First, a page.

15 Inferior Best Picture Oscar Winners (And the Enduring Classics They Beat)

Categories: Film and TV

1973: The Sting
The Classic It Beat: The Exorcist

Yet again, not a complete embarrassment. The Sting still holds up as a solid comedy today, but if you ask a fan of comedic film to name his favorite comedies, do you think The Sting will be in the Top 20? Now ask a horror fan the same question. I bet The Exorcist makes it into the Top 3 every single time -- unless you're asking one of those horror fans who claim to hate it just to be different, in which case, kindly slap his or her smug fucking face for me. The Sting helped solidify Robert Redford and Paul Newman as kings of the buddy picture, but The Exorcist set the high watermark for an entire genre, and soiled the bellbottoms of an entire generation. And it would still be doing so today, were bellbottoms still in style.

1979: Kramer Vs. Kramer
The Classic It Beat: Apocalypse Now

Fresh war does not do well at the box office. It just hurts too much. Three Kings and The Hurt Locker, both excellent films set in the two Iraq conflicts, did poor theatrical numbers despite critical acclaim and only found life later on home video and DVD. Such was the case with Apocalypse Now, which took Joseph Conrad's Heart of Darkness and stuck it in the middle of a hallucinatory Vietnam War. Even though it was obviously a brilliant film, the Academy wasn't nearly as comfortable handing over the Oscar to it as they were with awarding it to a film about the at-the-time very topical subject of divorce. Divorce was just starting to become socially acceptable, so here we have a choice which seems baffling now, but kind of made sense at the time.

1980: Ordinary People
The Classic It Beat: Raging Bull

Ordinary People is a sad, sad film filled with great performances -- Mary Tyler Moore in particular -- but it lacks the dynamic levels of Raging Bull, the highs and the lows, the smoldering intensity. It wasn't the last time Scorsese was unjustly skipped over for an Oscar, sadly.

1981: Chariots of Fire
The Classic It Beat: Raiders of the Lost Ark

Look, sometimes the Academy should see through obvious Oscar bait and just go with the film everyone loves. You'll watch Chariots of Fire maybe once in your life. You'll watch Raiders of the Lost Ark literally every time you catch it while flipping through channels. Don't act like it's not true.

1987: The Last Emperor
The Classic It Beat: Fatal Attraction

For all I know, The Last Emperor is about a struggling sandwich shop called Emperor's run by a gruff but lovable old man trying to keep the place afloat with the help of his many eccentric relatives. Why did it beat out a film whose very title has become part of the lexicon, immediately understood when referring to one's crazy ex? Well, despite the fact that the film is still scary as shit to this very day, we just can't picture an Academy that would hand out a Best Picture Oscar to a film featuring a boiled pet rabbit.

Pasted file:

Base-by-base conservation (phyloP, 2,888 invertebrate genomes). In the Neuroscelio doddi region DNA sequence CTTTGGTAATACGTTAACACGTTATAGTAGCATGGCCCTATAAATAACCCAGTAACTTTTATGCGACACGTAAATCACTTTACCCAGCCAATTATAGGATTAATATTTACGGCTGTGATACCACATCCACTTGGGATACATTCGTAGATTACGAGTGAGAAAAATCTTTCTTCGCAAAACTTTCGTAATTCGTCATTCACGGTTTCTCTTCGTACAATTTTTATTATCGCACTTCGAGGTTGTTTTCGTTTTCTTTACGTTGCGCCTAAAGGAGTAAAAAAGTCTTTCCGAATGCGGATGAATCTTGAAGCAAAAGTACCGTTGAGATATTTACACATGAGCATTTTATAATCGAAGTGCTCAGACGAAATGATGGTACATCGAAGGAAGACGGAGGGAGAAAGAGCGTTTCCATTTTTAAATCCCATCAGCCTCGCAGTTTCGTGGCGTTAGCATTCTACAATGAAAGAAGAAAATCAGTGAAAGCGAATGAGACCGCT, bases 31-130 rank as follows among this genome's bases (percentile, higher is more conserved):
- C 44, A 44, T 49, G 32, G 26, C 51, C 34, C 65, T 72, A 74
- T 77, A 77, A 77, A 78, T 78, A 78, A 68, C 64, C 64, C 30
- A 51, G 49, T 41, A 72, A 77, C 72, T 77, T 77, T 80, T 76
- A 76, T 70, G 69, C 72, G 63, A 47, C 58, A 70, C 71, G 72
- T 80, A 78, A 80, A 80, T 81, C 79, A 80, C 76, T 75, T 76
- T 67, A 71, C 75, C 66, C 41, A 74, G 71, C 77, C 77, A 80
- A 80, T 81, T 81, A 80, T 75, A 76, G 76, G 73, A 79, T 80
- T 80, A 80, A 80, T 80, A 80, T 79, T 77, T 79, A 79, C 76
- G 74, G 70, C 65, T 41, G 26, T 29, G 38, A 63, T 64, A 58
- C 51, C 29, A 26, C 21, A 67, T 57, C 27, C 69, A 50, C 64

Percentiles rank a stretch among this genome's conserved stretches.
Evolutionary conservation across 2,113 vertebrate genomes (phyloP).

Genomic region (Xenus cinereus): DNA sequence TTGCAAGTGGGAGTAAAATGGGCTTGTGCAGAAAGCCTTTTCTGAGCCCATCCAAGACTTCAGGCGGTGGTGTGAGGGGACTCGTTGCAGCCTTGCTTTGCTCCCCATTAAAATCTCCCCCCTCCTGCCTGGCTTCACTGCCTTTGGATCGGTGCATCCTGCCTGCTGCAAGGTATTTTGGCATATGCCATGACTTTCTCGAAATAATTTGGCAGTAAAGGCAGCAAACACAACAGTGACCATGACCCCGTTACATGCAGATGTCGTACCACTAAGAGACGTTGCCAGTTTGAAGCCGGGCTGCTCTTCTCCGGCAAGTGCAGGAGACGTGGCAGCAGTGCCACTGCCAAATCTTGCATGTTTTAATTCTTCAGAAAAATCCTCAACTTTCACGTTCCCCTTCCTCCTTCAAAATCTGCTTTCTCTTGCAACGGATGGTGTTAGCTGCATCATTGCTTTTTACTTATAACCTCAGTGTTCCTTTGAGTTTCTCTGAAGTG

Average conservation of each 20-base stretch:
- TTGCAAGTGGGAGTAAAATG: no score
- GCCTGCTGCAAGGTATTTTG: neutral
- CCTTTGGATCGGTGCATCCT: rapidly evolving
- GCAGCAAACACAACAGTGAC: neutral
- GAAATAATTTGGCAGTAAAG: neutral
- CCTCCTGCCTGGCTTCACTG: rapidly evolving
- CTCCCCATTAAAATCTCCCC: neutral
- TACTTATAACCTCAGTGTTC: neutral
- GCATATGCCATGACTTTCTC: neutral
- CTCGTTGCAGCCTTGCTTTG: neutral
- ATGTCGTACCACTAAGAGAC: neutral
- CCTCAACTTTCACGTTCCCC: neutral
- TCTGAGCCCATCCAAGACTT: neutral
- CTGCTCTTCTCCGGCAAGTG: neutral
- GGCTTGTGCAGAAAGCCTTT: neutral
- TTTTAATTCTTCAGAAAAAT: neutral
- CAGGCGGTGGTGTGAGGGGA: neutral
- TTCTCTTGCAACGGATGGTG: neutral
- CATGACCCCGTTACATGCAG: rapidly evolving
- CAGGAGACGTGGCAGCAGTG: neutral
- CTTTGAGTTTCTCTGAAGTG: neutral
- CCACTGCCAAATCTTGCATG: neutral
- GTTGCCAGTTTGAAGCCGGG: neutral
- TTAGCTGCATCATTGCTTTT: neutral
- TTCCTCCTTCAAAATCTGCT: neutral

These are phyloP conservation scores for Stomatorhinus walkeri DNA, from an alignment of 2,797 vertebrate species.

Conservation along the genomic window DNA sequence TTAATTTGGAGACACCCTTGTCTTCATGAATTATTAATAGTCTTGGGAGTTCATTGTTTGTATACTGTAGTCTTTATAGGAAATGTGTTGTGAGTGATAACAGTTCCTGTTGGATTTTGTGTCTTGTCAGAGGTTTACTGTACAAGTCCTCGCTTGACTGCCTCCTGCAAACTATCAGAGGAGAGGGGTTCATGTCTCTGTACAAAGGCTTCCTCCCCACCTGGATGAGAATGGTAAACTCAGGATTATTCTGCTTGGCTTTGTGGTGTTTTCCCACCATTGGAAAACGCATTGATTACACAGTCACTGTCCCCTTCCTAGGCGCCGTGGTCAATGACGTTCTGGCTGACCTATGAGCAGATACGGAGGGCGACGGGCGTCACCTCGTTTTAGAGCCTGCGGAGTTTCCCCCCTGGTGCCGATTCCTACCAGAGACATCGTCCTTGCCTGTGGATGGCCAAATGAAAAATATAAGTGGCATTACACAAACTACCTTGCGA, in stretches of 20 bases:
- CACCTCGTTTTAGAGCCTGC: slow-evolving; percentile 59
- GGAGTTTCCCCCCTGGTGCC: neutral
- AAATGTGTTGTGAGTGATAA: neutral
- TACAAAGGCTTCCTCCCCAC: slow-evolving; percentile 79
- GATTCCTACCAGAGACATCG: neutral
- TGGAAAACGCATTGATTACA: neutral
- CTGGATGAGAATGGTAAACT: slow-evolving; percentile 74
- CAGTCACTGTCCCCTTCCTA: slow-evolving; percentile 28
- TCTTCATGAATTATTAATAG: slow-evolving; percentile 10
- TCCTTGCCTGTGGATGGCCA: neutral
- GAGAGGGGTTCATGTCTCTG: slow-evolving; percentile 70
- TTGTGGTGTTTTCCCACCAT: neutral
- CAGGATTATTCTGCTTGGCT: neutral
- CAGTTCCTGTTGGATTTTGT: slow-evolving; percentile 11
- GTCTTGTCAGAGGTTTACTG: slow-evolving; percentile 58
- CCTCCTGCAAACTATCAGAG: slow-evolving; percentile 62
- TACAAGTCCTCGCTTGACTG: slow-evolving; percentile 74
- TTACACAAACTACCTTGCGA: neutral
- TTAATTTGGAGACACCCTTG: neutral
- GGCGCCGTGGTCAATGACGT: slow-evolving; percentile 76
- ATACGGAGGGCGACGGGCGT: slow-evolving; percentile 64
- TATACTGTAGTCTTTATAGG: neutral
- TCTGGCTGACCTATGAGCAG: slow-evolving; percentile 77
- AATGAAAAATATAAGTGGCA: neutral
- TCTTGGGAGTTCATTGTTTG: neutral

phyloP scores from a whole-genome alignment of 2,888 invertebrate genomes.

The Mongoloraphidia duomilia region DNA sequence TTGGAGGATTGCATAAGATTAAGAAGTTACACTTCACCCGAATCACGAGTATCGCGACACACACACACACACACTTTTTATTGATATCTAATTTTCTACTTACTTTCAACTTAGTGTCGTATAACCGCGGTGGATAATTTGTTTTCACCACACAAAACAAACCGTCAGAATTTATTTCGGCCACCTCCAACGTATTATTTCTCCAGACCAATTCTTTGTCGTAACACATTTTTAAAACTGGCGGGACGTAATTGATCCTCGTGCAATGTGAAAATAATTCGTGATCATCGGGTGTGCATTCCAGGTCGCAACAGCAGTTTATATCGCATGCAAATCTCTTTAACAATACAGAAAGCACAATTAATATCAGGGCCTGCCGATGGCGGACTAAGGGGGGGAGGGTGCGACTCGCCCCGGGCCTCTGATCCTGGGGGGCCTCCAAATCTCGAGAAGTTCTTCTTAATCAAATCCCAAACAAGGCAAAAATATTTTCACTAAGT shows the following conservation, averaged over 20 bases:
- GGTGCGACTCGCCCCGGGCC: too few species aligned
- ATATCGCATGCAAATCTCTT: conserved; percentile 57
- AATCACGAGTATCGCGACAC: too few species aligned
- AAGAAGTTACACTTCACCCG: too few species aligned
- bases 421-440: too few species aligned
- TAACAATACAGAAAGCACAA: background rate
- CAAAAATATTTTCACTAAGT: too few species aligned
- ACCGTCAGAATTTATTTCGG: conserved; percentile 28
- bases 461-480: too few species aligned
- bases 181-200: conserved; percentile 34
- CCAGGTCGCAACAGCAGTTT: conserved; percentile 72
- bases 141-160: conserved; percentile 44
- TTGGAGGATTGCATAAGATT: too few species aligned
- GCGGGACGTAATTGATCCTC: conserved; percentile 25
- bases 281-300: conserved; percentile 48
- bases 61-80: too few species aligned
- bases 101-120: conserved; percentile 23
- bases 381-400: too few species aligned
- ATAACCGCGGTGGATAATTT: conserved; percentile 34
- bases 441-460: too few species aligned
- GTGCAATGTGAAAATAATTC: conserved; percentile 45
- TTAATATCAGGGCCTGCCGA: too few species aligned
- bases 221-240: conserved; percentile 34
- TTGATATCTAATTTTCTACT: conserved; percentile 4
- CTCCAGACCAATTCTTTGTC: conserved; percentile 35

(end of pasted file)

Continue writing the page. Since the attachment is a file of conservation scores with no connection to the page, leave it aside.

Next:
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Nick R.
Nick R.

Ugh, English Patient losing to Fargo. That is just factually wrong.

Brittanie Shey
Brittanie Shey

That scene from Streetcar still gives me chills.


I gather you never actually saw The Last Emperor. A piece of cinematic art direction without equal, filled with great performances from some of China and Japan's finest actors that gives us a glimpse into the personal life of one of the last great monarchs of Asia. I suppose it can't compete with bunny boiling, but there is some poop humor in it, so maybe you'll see it now.


I was with you until 1994.  Let's face it, if you thought all Forrest Gump was about was just a simpleton tumble weed and seeing what life brings, you pretty well missed the entire point of the movie.  Hanks was merely a simple vessel who took us through a few generations of America growing up from a child with crippled legs (post war shackles) through teenagers, early adulthood and middle age in the 90s.  It is the story of us, with us pretty much meaning the baby boomers, but, really what America became from post WW2 through 1990s and the beginning of the AIDS era.  

Further, you also failed to mention what might have been the best movie of that astounding year for American movies, The Shawshank redemption.  Not even a mention?  Come on!  


"This represents the second time in a row Stanley Kubrick's genius got screwed out of its proper accolades."

I keep watching Mr. Kubrick's movies, looking for the genius part and I can't find it anywhere. His work, (mostly) is passing-to-good film. I still prefer his "The Shining." There's simply a cold, emotional distance in his work, (like a painfully antiseptic examination room) that puts me off the man's work, kinda like George Lucas.

Gotta agree with you on the last third of your list, though. Those award-winning ~ahem~ films, mark my shift (and acceleration) from movies to books. Ron Howard and Kevin Costner should be given a monthly stipend to NOT make movies.

John Seaborn Gray
John Seaborn Gray

I'm not a Baby Boomer, so I'm not anywhere near as obsessed with / reverent towards their own life story as they are.

You're right about one thing though: I should have at least mentioned The Shawshank Redemption. If the Academy needed to pick a crowd-pleaser, that's the one it should have been.


Boy-howied, that was the best-est, golly-gee-wiz, boot-strappin', tea-baggin', Repub'can maverick porn ever. Best part of all, the coloreds an' women died. That'll teach'em to stay in their place.

Nick R.
Nick R.

OK, wow, that's what I meant. I'm pretty dumb, so.

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